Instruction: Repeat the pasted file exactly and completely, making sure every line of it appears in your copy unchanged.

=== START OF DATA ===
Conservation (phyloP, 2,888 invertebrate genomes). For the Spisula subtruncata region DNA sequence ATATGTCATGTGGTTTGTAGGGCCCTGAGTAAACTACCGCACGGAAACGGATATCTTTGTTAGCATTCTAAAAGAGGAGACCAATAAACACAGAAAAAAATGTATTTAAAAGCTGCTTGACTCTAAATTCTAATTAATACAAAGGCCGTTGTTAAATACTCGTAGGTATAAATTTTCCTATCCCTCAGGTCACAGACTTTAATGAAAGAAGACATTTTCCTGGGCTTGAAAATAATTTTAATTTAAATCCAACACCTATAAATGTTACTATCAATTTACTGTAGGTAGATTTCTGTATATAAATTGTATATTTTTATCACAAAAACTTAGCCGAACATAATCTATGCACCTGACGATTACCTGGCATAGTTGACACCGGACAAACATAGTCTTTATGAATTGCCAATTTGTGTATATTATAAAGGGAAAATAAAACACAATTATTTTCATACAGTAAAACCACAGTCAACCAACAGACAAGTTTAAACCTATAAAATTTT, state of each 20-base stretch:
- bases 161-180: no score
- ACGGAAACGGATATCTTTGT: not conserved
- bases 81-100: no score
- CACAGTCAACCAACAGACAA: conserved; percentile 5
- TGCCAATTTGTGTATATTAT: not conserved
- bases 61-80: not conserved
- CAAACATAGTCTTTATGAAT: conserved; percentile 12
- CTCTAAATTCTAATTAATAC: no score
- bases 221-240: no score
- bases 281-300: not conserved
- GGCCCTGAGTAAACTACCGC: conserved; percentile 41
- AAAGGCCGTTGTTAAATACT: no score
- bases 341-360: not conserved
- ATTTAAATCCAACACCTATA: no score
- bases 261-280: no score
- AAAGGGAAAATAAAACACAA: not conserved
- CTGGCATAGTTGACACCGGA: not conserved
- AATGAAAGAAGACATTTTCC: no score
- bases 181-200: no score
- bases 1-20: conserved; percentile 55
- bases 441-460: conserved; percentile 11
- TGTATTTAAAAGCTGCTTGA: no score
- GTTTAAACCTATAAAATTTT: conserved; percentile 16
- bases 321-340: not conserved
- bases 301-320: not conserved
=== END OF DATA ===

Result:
Conservation (phyloP, 2,888 invertebrate genomes). For the Spisula subtruncata region DNA sequence ATATGTCATGTGGTTTGTAGGGCCCTGAGTAAACTACCGCACGGAAACGGATATCTTTGTTAGCATTCTAAAAGAGGAGACCAATAAACACAGAAAAAAATGTATTTAAAAGCTGCTTGACTCTAAATTCTAATTAATACAAAGGCCGTTGTTAAATACTCGTAGGTATAAATTTTCCTATCCCTCAGGTCACAGACTTTAATGAAAGAAGACATTTTCCTGGGCTTGAAAATAATTTTAATTTAAATCCAACACCTATAAATGTTACTATCAATTTACTGTAGGTAGATTTCTGTATATAAATTGTATATTTTTATCACAAAAACTTAGCCGAACATAATCTATGCACCTGACGATTACCTGGCATAGTTGACACCGGACAAACATAGTCTTTATGAATTGCCAATTTGTGTATATTATAAAGGGAAAATAAAACACAATTATTTTCATACAGTAAAACCACAGTCAACCAACAGACAAGTTTAAACCTATAAAATTTT, state of each 20-base stretch:
- bases 161-180: no score
- ACGGAAACGGATATCTTTGT: not conserved
- bases 81-100: no score
- CACAGTCAACCAACAGACAA: conserved; percentile 5
- TGCCAATTTGTGTATATTAT: not conserved
- bases 61-80: not conserved
- CAAACATAGTCTTTATGAAT: conserved; percentile 12
- CTCTAAATTCTAATTAATAC: no score
- bases 221-240: no score
- bases 281-300: not conserved
- GGCCCTGAGTAAACTACCGC: conserved; percentile 41
- AAAGGCCGTTGTTAAATACT: no score
- bases 341-360: not conserved
- ATTTAAATCCAACACCTATA: no score
- bases 261-280: no score
- AAAGGGAAAATAAAACACAA: not conserved
- CTGGCATAGTTGACACCGGA: not conserved
- AATGAAAGAAGACATTTTCC: no score
- bases 181-200: no score
- bases 1-20: conserved; percentile 55
- bases 441-460: conserved; percentile 11
- TGTATTTAAAAGCTGCTTGA: no score
- GTTTAAACCTATAAAATTTT: conserved; percentile 16
- bases 321-340: not conserved
- bases 301-320: not conserved